Definition of wealth tax in English:

wealth tax


  • A tax levied on personal capital.

    ‘an increase in wealth tax’
    count noun ‘an immediate objective should be the introduction of a wealth tax’
    • ‘In Namibia, taxpayers have been very fortunate up to now in that no wealth taxes are operative, and to date donations, estates and capital profits attracted no tax.’
    • ‘A small, say 10 percent, wealth tax would raise over £10 billion as a one-off contribution to the public sector.’
    • ‘In countries where wealth tax applies, it is typically levied on the owner by reference to the value of assets held by the owner on the final day of the tax year.’
    • ‘A White Paper published in February 1974 proposed a capital gains tax of 35 per cent and an annual wealth tax on estates of over £40,000.’
    • ‘There is no capital gains tax, sales tax or VAT, inheritance tax or wealth tax on the Rock.’
    • ‘I would introduce a wealth tax forcing the rich to pay taxes here, even if they live abroad.’
    • ‘Another scandal came out in 1983 when it was claimed that Le Pen hadn't paid the French wealth tax in three years and owed some two million francs.’
    • ‘But the Greens have no plans to reintroduce a wealth tax, Boyle said.’
    • ‘Under the current method rates are increasingly becoming a wealth tax or a tax on assets held in the form of land.’
    • ‘Despite many capital-friendly reforms, Sweden maintains a wealth tax that whittles away at even small amounts of accumulated assets.’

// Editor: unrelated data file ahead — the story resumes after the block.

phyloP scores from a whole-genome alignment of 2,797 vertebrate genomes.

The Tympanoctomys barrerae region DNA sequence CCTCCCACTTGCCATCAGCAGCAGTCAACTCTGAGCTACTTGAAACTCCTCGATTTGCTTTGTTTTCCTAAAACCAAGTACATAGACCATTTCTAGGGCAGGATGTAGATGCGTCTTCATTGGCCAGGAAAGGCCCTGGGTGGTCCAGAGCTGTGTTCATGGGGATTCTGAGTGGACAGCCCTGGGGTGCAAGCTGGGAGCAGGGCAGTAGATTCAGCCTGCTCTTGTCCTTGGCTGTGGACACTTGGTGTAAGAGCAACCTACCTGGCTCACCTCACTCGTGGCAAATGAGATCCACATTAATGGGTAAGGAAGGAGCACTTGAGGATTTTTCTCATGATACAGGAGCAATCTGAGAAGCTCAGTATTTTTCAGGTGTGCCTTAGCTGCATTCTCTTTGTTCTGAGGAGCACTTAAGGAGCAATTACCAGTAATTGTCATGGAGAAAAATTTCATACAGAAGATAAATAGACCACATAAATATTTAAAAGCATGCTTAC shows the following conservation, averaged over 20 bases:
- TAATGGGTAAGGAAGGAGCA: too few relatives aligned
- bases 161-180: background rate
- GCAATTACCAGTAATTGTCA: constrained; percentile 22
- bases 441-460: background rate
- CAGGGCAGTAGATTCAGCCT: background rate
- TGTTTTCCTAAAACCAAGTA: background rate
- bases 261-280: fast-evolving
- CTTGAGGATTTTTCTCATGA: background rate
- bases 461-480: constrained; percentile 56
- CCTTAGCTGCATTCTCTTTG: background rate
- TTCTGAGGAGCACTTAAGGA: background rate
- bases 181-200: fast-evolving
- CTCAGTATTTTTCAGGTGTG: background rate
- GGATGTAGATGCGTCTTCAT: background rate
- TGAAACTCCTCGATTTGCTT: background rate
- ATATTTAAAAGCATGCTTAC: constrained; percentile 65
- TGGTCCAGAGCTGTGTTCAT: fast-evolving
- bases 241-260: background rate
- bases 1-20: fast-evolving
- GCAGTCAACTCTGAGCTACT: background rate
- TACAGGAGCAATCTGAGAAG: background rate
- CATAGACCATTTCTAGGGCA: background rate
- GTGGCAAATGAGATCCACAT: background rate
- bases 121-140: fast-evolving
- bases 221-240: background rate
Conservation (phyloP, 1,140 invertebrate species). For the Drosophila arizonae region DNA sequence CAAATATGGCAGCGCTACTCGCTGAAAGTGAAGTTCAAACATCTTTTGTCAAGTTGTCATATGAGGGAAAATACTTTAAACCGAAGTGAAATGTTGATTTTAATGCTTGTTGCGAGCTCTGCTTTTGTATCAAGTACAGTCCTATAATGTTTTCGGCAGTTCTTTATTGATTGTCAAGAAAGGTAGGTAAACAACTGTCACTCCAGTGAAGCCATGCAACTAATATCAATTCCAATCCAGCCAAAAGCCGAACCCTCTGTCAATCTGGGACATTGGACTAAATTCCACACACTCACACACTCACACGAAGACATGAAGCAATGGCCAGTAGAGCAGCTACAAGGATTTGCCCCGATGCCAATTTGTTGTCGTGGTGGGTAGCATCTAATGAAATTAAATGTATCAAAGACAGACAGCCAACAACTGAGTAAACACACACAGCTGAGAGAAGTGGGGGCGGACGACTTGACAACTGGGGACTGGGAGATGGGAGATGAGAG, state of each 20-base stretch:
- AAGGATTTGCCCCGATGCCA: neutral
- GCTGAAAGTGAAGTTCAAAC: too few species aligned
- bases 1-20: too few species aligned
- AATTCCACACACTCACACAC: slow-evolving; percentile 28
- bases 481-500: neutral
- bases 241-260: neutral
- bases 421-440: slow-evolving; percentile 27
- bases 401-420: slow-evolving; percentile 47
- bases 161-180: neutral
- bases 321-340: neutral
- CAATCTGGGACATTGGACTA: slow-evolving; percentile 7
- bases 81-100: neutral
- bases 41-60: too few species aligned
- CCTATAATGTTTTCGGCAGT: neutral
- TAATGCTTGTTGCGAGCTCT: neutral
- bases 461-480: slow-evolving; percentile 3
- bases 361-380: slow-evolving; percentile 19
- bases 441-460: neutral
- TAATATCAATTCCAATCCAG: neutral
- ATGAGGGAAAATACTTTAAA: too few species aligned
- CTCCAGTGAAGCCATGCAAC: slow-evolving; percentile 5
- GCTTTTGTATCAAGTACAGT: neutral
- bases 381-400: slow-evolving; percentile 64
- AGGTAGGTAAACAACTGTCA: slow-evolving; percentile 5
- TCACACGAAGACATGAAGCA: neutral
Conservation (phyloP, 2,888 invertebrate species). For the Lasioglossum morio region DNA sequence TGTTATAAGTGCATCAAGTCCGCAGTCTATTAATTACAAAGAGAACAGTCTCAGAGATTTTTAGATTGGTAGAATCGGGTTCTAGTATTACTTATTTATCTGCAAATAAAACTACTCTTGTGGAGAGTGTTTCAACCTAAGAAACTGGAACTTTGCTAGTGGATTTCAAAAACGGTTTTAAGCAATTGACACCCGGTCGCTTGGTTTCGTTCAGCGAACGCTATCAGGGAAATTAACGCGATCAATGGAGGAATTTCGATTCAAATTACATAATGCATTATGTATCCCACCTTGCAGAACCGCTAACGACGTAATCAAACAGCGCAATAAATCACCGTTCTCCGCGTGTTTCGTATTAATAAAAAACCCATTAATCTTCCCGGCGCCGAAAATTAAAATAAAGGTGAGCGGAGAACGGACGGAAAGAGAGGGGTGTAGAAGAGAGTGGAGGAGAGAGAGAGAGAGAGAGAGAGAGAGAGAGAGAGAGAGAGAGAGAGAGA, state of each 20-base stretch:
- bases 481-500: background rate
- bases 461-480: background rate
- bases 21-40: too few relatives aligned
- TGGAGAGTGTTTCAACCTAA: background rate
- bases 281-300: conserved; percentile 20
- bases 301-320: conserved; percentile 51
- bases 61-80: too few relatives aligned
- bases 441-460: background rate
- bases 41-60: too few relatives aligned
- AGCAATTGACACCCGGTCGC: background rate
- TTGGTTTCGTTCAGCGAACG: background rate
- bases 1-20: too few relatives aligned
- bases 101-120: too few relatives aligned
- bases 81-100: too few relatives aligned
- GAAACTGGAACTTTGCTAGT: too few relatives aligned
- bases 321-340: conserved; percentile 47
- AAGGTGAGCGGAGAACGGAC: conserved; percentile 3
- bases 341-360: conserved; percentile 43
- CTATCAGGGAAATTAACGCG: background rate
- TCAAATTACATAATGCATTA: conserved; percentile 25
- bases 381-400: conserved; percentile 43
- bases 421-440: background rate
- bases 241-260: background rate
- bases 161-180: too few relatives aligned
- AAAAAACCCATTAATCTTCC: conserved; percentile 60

• ‘Pre-election promises, such as the reintroduction of wealth tax and taxation of trading profits, have been filed away.’
    • ‘He suggested that by means of a graduated wealth tax of up to 75 percent, an appropriate contribution to the economic consequences of the war should be extracted from the large-landed estates and big business interests.’
    • ‘Labour leader Pat Rabbitte said yesterday he wanted to introduce a new wealth tax to fund vital areas such as health and transport services.’
    • ‘But he thinks one 40-year-old idea still has merit; replacing inheritance tax, capital-gains tax and stamp duty with a single 1% wealth tax.’
    • ‘Can you imagine the cry from city dwellers if a wealth tax of 20 per cent was applied to their properties?’
    • ‘A wealth tax and high insurance costs are keeping them from working at home.’
    • ‘Non-residents with taxable assets of more than €750,000 in France are liable for this tax; it is not covered in double taxation treaties, as a similar wealth tax does not exist in Ireland.’
    • ‘Australia is notable for not having a wealth tax of any sort.’
    • ‘Also, as surveys have shown, people tend to believe that a fair tax rate is about 20%, but certainly less than 30%, and that wealth taxes (property and estate) are the most unfair.’
    • ‘There are three obvious ways that society can capture the unearned increment: by requiring lease payments from the land user, by a wealth tax, and by a tax on rental income.’


wealth tax